Critics of assigning homework to children argue that the practice causes undue stress for children and does not necessarily improve academic performance or knowledge. It also creates a hardship for parents. Recent studies, including one by researchers at Stanford University, indicate that the average American child is assigned more than three hours of homework per school day, resulting in children suffering from health problems, including headaches and sleep deprivation.
Parents and others who oppose homework contend that spending six to eight hours per day in school is sufficient. They say that children should be able to spend their after-school hours relaxing, socializing and participating in non-academic activities that make them well-rounded individuals.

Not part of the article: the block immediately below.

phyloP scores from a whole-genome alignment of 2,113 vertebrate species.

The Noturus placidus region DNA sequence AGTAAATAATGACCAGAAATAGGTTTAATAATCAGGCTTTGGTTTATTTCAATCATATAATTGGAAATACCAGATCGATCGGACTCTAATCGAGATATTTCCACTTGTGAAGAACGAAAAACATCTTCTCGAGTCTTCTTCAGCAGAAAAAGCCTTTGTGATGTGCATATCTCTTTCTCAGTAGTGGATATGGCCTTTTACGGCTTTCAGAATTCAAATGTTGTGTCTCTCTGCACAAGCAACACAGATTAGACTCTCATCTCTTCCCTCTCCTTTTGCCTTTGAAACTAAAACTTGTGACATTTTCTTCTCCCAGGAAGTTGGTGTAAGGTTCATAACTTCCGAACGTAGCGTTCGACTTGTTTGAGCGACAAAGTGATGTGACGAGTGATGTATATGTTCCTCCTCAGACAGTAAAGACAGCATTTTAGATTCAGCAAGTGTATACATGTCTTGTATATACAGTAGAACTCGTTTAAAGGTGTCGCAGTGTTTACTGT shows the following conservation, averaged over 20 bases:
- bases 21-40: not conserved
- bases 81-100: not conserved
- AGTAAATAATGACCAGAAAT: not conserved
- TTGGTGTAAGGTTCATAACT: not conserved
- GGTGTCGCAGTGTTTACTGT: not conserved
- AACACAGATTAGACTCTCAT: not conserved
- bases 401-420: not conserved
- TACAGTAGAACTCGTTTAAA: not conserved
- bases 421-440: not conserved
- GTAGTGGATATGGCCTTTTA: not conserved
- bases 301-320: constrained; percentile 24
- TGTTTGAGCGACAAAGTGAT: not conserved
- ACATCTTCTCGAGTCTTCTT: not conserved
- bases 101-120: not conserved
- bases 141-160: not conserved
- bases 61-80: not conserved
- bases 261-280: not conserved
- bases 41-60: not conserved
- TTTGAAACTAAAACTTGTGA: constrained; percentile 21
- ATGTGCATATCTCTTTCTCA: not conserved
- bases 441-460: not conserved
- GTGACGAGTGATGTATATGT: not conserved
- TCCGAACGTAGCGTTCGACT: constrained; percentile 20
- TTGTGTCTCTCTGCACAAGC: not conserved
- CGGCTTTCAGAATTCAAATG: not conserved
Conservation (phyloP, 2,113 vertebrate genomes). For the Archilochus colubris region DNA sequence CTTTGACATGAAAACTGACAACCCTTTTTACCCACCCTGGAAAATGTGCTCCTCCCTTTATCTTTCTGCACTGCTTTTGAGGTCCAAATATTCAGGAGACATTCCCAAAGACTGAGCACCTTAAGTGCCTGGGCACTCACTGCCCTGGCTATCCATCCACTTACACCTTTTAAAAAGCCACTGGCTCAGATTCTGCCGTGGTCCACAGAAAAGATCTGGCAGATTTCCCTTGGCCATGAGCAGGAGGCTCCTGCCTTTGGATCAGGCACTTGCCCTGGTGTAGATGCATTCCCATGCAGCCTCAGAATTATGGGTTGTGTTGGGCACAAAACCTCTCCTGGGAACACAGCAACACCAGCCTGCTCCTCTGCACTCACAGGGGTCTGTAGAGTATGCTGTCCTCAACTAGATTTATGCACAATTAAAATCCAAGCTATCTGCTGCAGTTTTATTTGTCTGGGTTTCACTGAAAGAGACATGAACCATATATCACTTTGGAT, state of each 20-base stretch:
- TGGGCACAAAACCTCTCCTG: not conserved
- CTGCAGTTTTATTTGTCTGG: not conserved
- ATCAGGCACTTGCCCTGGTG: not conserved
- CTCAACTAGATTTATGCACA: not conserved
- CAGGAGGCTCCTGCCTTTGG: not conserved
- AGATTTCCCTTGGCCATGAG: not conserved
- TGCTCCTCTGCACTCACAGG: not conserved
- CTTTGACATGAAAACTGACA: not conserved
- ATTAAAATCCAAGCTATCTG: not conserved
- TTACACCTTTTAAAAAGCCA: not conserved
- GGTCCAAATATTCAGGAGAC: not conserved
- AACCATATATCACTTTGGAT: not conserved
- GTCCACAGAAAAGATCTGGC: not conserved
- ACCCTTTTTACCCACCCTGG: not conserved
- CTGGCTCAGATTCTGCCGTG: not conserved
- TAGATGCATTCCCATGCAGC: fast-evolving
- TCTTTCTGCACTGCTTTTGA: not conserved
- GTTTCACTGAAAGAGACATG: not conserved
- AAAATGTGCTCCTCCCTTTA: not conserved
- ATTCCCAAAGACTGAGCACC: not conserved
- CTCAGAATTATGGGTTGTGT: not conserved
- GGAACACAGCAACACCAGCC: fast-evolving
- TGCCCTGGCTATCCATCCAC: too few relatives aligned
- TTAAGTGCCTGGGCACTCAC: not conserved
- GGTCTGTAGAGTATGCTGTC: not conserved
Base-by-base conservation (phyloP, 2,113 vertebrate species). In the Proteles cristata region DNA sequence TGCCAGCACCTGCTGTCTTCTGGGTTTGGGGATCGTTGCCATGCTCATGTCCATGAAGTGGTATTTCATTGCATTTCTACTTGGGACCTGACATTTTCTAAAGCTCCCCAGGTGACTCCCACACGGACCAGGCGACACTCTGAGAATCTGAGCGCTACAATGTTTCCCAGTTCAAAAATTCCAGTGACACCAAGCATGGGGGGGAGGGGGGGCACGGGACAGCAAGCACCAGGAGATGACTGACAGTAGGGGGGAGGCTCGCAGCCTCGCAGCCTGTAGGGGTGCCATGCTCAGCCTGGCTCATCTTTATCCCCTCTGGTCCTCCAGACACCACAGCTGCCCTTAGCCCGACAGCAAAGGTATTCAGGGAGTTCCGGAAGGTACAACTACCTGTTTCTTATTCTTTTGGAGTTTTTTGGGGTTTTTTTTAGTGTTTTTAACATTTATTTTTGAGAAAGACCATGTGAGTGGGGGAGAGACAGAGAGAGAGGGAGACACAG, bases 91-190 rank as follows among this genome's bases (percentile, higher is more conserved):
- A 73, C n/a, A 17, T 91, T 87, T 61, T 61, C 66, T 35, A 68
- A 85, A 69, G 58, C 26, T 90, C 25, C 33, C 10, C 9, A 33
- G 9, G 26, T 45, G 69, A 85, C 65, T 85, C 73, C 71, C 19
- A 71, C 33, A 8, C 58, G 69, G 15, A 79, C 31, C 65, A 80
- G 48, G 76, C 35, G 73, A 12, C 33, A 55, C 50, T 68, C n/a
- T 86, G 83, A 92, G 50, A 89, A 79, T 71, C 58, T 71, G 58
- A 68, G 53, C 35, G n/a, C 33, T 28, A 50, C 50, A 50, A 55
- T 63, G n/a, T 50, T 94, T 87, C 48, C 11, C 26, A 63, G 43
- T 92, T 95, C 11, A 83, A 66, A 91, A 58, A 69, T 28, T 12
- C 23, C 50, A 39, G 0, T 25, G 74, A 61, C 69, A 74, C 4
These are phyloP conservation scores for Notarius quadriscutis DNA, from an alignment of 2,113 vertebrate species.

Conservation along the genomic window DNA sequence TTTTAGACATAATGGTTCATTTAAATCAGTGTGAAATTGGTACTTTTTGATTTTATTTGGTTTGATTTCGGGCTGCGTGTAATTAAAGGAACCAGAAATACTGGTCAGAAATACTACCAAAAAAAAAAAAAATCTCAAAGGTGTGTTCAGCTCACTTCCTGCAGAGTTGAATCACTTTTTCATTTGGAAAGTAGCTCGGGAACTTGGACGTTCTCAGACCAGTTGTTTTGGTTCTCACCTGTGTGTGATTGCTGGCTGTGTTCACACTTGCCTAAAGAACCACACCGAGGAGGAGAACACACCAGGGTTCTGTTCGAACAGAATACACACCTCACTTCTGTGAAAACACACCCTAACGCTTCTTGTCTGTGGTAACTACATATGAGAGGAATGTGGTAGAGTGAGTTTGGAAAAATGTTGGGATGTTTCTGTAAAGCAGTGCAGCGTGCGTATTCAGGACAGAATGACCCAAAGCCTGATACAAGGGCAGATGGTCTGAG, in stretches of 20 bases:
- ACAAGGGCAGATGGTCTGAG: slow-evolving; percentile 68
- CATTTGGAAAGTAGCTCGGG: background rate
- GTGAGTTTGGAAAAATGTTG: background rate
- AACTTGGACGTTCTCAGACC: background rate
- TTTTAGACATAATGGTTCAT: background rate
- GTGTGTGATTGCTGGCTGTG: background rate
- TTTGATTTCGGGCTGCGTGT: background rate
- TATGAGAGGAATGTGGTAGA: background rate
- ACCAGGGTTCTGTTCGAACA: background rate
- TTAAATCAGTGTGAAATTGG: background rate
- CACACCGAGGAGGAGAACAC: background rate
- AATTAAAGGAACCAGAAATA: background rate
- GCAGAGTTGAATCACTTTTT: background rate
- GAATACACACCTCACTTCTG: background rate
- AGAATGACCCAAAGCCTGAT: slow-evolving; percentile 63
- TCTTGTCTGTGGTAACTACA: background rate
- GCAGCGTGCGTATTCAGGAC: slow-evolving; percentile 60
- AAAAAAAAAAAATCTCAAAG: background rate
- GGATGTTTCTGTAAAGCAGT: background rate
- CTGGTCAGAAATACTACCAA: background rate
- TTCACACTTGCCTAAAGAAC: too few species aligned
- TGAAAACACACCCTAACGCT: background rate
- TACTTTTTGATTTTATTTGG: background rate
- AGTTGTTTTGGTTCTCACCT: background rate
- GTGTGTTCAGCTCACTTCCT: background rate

Many parents say that requiring children to do homework forces them to be "homework police," which they say places undue demands on them.
According to Harvard University, a 2012 study revealed that there is no correlation between the amount of time students spend on homework and their grades.
Teachers assigning homework have been lauded and criticized in the United States over the decades. Even as early as the late 1800s, Dr. Joseph Mayer Rice urged educators to place limits on homework, claiming that excessive homework caused eyestrain and nervous conditions in children.